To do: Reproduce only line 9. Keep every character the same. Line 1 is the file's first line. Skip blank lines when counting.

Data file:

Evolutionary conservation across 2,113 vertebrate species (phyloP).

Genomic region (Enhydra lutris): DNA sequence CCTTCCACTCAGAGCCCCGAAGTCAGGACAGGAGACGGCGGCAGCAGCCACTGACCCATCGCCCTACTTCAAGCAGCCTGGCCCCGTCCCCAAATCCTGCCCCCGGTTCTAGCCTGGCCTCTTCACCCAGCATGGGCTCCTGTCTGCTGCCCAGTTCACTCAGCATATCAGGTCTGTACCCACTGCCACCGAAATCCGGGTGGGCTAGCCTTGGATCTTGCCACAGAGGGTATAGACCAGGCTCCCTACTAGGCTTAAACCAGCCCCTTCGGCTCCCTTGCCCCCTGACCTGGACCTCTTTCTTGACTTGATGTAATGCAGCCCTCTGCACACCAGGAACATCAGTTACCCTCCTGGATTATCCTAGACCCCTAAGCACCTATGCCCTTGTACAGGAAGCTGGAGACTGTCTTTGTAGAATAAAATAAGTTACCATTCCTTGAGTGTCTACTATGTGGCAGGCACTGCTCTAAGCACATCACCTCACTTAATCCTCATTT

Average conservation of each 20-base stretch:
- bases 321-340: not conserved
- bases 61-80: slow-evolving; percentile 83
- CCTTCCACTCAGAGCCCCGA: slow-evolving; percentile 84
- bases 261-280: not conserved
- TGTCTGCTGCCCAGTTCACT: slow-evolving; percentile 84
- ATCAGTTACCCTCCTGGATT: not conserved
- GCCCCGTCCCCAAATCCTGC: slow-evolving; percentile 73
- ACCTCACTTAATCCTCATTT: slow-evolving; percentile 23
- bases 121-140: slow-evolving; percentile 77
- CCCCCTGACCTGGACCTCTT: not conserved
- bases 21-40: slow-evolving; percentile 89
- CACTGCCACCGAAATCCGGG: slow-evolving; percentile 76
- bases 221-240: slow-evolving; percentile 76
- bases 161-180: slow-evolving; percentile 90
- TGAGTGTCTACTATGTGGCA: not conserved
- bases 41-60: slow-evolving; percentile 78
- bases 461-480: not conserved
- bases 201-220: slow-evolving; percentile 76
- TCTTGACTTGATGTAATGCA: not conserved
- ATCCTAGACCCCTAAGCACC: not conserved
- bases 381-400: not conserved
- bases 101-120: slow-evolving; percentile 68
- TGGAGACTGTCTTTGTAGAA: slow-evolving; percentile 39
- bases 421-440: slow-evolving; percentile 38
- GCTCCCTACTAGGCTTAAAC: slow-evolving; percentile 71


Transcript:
- ATCAGTTACCCTCCTGGATT: not conserved